Monday, August 4, 2008

Portrait Workshop Demo

Last week I taught a three day portrait painting workshop here in my studio. We all really enjoyed painting the wonderful model, Ella Rose. Here's the demo that I did during it:)

Block in with Burnt Umber
Using oily, viscous paint, thinned with linseed oil, I marked in the basic proportions first. Measuring the proportions to get the drawing accurate, I compared the width to the height of the head, and marked in thirds from the chin to the bottom of the nose, bottom of the nose to eyebrows, and eyebrows to forehead, noting that on her, the forehead measured a bit smaller then the first two. Then, I blocked in the big forms and shadows in Burnt Umber. By “drawing with the shadows” I was able to judge the placement of the features quickly and accurately just by judging the shapes and distances of the shadow patterns on her face.

Shadow Colour and Form Block In
First I put down a large area of skin colour in the light area of the face, covering over the drawing lines entirely that were in the light side of the face (but they still show through a bit, and I can wipe it with a rag to see them more if I want to). Then I blocked in the shadow side, and started to describe the larger, overall forms, like the egg shape of the head.

I blocked in a loose background, in a very direct fashion, with my 1” Langnickel brush, and tried not to mess with it. I wasn’t sure if I would leave it like this or work with it more later. I also started to block in the placement of the shirt. I really wanted to keep the painting of the shirt loose and direct, so I didn’t take it too far at this stage. I also blocked in the hair with my Langnickel brushes, mostly just establishing the overall shape of the hair, and making sure that it is not too bright on the right side (the shadow side) or at the edges (so that the hair will turn around the form).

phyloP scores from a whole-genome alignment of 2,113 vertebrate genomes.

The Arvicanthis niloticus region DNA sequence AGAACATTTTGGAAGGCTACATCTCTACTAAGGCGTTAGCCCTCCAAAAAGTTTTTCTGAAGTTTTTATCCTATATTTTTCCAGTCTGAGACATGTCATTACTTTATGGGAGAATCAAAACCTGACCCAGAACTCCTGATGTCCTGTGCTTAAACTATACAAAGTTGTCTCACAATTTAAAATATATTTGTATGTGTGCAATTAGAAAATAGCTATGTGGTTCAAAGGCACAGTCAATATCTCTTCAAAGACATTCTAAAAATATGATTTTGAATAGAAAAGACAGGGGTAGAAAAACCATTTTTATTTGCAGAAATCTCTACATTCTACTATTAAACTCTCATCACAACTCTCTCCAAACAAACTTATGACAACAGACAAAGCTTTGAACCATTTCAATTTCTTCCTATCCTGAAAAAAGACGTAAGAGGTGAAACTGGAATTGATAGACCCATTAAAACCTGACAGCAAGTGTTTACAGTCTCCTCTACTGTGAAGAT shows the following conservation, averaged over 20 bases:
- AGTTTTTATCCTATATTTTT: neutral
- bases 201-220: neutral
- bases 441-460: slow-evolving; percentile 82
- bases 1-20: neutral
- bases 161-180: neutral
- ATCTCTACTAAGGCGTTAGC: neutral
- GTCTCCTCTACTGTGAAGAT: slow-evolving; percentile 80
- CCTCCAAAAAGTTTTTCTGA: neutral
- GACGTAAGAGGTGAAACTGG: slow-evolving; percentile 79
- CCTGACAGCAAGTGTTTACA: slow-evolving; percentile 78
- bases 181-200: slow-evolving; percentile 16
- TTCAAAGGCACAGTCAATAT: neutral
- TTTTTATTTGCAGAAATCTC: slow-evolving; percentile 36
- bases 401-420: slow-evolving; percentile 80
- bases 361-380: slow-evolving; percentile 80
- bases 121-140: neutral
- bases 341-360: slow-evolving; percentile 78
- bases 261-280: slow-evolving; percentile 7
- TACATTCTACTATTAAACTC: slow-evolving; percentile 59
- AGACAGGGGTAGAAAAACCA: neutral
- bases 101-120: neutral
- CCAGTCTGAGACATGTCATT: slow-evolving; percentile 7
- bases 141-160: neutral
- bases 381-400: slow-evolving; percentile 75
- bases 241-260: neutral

Initially, her face felt too wide to me, but it kept measuring correctly. When I started to darken the edges of both the light and shadow sides, making the sides of the jaw wrap around the form, her face started to feel like it was the right proportions. I continued to define the the face and hair, leaving the background and shirt alone for a while. I worked on the features some more, and the overall form of the face. I described the planes of the forehead, and softened the hairline. This day was focused on making things look like the actual textures, so making the hair, skin and cloth all feel like the textures that they are. At this stage I was thinning my paint a with a bit more linseed oil. I loosely blocked in the shirt, trying to keep in loose and direct, with some thick, impasto whites, to help it stand out from the background. I decided not to change the background much from here, since I liked the way it was working with her shirt. I only painted into it where it was necessary as I was painting the figure next to it, like in areas of the hair and shoulders.


MaryRose said...

What a blast I had in your workshop, Kristy! You are so encouraging and knowledeable and positive (and patient). Like I said, you are glowing from the inside out!